Whence doth arise that exercise of mind and heart which we call a christian experience, or an experience of grace in the heart! How are we to distinguish it from the daily experiences of people in the world whose course in life is moulded and directed by the circumstances and events which environ them? We hear utterances from many precious brethren of doubt as to whether their hope is based upon a true experience of grace or not. They are unable to distinguish between the exercise of the Spirit of grace, and the work of the flesh in themselves; while in those of like precious faith they can discern very clearly the fruit of the Spirit. These are vital questions with each one of us. I hope I am not foolish enough to think I can explain away these mists and cobwebs which have been a component part of the life of every heaven-born child from Abel down to the present generation, but if I can say a few things to encourage you and strengthen your hope, I shall feel my letter has not been unfruitful. “We are saved by hope.” And it is this wondrous mystery of godliness that keeps the spark of hope alive within us, and by it we go on and on until “we all come in the unity of the faith, and of the knowledge of the Son of God, unto a perfect man, unto the measure of the stature of the fullness of Christ.” He (Christ) is the perfect man. We are imperfect, and our hope leads us on to aspire to that perfect standard. Our faith (which is the gift of God) points to the object of all our spiritual desires: the man Christ Jesus, the Mediator of the new covenant which embraceth us. This is a view of holiness, the essence of the perfect man, the garniture of righteousness with which we are clothed. But we turn our eyes within, and what a contrast. How dark the scene. All we behold is dark and vain and wild; unbelief and sin with all its wretched train. Job said, “But now mine eye seeth thee [Jesus] wherefore I abhor myself and repent in dust and ashes.” What is the matter with Job now! Why did he not abhor himself before! He was not a young man, he had attained unto years of discretion long before in a natural way. Did the sight of Jesus change him from a man of uprightness to a something to be abhorred? Yes, it did in his own eyes. To behold Jesus is to attain unto knowledge, and knowledge is experience, through the trials which bring us to the foot of the cross of Christ. To know Jesus is to be crucified with him, by which crucifixion we learn all the depravity of our heart. Therefore as did Job, so do we, abhor ourself and repent in dust and ashes. This same knowledge shows us Jesus the perfect man, and our advocate from the Father, and ourself corrupt from foot to head. In this view of faith we see clearly, for the revelation of Jesus Christ has come to us from above. But like the fleeting cloud persued and goaded by a stormy wind, it is soon gone from our vision, and doubts arise because of the sleepless activity of our fleshly lusts, and we are tossed to and fro upon the waves of despair, and say within ourselves, Surely I have been deceived. It was but a phantasy of the mind, and now it is gone, and I am stranded. Am I left as I was, before this experience? No indeed. Have the fiery trials and days of darkness and suffering on account of sin left no trace! Yes indeed. And now although doubts and fears assail me, yet hope has planted her banner within my soul, and notwithstanding my fears and doubts I press forward, eagerly catching at every straw of evidence, running the race set before me with humble boldness, holding in view always that perfect One who pleadeth for me before the throne of my Father’s glory. Shall we ask then, whence ariseth this experience which causeth us to moan and groan in uncertainty and unrest? Does not the Spirit take of the things of Jesus and show them unto us? while all other objects pale before their transcendent glory. The revelation of Jesus then is the source of all our christian experience. That revelation also produces the conflict between the flesh and the Spirit. Enmity to God, hatred of righteousness, and opposition to holiness, in the flesh, is the outgrowth of that principle of unbelief in every human heart. The effect of the love of God in the hearts of his creatures, which is light in the Lord, is to drive back the black clouds of unbelief, which has held the palace and the goods in peace until the invasion by the Captain of our salvation and his glorious army. What an experience this is, when we confront Sinai’s mountain of blackness and darkness, the uncompromising law which demands the death of him who has transgressed. But in this conflict our Captain leads us no more to the law, but to us he becomes “the end of the law for righteousness.” He brings us “unto Mount Zion, and unto the city of the living God, the heavenly Jerusalem, and to an innumerable company of angels.” This is experience, and experience is always real, it is never imaginary. The things we experience we know of a truth, and it is in this way we handle and taste and rejoice in the word of God. If in any of us “there be any consolation in Christ, if any comfort of love, if any fellowship of the Spirit, if any bowels and mercies,” then we may be assured they have been obtained through the school of experience in the same things which Christ suffered for us in the flesh. It was our sins for which he suffered. He drank the cap to its very dregs, we drink according to the measure of the gift of Christ. These are blessed characters which suffer for Christ’s, sake. “Blessed are they which do hunger and thirst,” &c. Do not you know, dear children of the light, that you never did hunger and thirst after righteousness until you had passed through an experience of suffering because of indwelling sin? When the light of the knowledge which God gives, enters the soul, then suffering begins. Jesus is revealed as righteous and holy. We are directly opposite to that, we are all unrighteousness, and altogether unholy. But now Jesus is revealed, we desire him above our chiefest joy, we long for righteousness, and crave holiness. Is it any wonder then we suffer, when we find ourselves shut out from all purity, with the sword of justice turning every way about us to fulfill the law with our death? And then how blessed we feel to be, when that same knowledge of a revealed Savior shows us the law fulfilled in him, and we, lawful captives set free. Do you remember how the apostle John closes his beautiful gospel? Which gospel deals with what is to be wrought out in the hearts of the children of God. He says, “And there are also many other things which Jesus did, the which, if they should be written every one, I suppose that even the world itself could not contain the books that should be written.” And John meant what he said to be understood literally. Just think of all the “things which Jesus did” in you and for you since you entered the pilgrim journey, and consider, should you write them all in a book, what a volume it would make. And then try to think of the innumerable company (as the stars of heaven for multitude) each one, whose life is filled with the many things which Jesus did, and you will wonder (as did John) if the world could contain the books, if all were written out. How wonderful is the christian experience, how mysterious and yet how full of precious fruit.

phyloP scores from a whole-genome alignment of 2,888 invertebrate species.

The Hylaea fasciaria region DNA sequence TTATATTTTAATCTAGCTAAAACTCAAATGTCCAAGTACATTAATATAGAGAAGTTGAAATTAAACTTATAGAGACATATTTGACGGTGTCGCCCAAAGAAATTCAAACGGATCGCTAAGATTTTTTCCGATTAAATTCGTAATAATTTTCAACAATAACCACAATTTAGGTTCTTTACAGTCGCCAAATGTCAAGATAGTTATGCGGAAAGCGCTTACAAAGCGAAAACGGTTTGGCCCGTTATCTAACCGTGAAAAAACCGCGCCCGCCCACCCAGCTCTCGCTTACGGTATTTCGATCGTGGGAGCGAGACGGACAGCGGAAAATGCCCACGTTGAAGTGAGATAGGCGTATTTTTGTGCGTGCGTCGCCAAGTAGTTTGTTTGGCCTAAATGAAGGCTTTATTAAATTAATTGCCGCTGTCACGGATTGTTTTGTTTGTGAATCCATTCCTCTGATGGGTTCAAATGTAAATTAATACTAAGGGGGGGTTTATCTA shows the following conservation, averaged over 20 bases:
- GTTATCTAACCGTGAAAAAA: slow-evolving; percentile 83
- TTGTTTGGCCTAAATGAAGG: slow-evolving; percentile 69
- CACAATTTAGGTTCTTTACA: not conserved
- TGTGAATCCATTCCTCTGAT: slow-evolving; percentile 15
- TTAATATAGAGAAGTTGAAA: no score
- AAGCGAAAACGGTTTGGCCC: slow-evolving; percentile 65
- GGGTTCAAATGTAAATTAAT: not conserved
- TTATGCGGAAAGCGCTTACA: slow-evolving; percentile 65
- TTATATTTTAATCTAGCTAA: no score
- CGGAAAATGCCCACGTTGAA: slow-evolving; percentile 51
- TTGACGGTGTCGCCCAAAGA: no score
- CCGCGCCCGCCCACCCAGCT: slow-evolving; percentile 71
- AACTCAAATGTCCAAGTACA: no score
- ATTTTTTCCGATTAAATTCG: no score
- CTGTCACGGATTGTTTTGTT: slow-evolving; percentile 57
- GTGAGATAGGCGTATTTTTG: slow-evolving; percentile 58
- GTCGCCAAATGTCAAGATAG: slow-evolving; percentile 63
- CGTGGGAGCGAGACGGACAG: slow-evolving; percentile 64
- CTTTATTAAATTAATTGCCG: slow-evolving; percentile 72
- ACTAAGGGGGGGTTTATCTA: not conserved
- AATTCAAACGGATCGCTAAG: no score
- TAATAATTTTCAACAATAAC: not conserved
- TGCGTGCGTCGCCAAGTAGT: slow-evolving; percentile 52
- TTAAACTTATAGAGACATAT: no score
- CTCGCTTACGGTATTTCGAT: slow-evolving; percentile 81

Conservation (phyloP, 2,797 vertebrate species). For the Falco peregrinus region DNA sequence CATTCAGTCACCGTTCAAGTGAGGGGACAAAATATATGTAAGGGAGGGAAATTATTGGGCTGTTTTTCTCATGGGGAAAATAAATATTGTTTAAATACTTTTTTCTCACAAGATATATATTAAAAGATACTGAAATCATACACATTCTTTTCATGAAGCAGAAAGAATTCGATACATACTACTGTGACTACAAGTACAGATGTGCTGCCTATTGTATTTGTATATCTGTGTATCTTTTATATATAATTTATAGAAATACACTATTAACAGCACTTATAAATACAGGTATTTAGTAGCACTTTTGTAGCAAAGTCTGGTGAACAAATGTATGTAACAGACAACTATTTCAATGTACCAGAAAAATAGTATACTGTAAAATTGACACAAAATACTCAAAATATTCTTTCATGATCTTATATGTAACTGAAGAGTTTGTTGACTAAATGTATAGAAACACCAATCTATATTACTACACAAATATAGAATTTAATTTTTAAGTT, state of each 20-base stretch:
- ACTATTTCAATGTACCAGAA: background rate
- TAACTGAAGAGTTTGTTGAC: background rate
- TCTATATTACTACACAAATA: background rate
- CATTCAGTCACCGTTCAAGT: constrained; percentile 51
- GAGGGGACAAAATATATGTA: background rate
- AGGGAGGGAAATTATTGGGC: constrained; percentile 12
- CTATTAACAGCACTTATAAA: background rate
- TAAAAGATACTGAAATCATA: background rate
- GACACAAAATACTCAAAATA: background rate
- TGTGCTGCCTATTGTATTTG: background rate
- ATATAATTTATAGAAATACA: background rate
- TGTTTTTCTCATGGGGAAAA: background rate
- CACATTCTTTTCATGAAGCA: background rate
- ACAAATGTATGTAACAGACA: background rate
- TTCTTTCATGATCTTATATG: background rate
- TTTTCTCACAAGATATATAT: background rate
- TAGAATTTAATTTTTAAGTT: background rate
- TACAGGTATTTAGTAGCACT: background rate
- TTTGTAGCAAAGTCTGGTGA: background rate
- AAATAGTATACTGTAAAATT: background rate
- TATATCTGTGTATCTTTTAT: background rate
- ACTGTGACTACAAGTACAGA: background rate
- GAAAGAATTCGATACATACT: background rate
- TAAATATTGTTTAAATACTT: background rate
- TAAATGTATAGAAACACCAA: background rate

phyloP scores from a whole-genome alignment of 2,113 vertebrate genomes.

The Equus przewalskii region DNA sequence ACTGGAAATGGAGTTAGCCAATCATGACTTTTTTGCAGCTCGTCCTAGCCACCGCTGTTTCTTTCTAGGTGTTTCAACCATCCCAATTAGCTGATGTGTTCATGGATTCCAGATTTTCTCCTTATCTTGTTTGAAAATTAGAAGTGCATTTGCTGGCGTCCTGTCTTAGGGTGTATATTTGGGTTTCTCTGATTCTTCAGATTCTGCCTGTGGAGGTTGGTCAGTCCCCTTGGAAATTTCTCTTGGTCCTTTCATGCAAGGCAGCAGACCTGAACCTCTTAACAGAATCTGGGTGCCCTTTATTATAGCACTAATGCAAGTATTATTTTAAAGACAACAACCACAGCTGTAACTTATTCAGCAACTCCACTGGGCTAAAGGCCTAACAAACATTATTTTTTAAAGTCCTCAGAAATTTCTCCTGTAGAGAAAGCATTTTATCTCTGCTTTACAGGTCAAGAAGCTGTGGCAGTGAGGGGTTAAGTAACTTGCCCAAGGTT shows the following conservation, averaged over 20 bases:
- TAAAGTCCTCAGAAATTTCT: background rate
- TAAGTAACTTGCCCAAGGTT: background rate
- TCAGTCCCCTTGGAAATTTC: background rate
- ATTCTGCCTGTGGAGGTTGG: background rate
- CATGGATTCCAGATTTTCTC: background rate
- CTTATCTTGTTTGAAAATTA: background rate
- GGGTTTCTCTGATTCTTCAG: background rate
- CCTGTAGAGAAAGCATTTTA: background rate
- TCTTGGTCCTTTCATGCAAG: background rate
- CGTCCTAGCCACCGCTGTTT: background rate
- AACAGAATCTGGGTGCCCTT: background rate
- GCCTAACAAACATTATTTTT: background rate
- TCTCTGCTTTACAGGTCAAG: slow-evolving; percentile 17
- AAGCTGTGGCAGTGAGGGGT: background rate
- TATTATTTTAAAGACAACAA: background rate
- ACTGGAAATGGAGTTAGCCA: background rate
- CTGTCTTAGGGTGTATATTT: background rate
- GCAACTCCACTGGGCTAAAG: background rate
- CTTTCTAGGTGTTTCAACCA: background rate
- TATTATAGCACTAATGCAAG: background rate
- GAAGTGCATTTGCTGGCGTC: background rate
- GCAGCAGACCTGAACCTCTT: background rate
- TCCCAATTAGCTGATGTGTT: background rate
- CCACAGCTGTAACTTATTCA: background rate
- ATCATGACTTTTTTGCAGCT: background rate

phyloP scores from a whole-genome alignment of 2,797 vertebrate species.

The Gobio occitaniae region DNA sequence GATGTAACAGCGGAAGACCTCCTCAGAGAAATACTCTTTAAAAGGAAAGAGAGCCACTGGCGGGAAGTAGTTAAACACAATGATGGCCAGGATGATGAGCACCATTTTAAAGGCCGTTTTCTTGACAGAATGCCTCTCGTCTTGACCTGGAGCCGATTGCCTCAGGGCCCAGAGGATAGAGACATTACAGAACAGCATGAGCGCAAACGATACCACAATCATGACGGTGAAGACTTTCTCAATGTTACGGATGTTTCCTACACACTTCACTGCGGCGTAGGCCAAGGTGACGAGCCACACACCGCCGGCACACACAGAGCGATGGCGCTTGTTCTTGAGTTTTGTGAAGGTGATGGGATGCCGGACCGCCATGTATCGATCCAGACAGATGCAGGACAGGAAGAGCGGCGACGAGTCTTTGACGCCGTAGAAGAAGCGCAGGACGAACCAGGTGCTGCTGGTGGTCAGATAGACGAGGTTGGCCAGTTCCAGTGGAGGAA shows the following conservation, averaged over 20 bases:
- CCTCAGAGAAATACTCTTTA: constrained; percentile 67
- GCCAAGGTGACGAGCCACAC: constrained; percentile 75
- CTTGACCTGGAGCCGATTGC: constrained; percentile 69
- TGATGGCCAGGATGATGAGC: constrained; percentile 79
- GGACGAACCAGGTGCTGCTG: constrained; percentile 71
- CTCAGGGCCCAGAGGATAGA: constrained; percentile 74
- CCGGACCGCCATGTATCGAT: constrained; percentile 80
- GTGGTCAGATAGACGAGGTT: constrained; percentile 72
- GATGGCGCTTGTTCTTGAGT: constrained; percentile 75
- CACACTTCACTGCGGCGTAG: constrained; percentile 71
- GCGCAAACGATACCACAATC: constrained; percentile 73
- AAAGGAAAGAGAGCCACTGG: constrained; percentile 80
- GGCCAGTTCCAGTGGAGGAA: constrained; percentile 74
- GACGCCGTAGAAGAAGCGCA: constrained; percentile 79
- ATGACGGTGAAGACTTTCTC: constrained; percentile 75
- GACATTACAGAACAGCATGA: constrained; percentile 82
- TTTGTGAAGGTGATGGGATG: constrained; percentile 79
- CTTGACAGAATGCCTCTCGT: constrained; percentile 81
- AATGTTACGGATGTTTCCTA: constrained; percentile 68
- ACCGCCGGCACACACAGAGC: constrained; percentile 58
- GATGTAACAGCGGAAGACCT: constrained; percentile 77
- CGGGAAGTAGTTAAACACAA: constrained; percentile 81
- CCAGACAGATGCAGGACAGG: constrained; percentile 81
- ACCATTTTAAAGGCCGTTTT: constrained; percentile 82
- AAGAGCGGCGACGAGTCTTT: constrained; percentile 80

May we all abide in the garden of the Lord, and eat his precious fruits.
B. F. COULTER.
Philadelphia, Pa., Jan. 18, 1902.
Signs Of The Times
Volume70., No. 4.
FEBRUARY 15, 1902.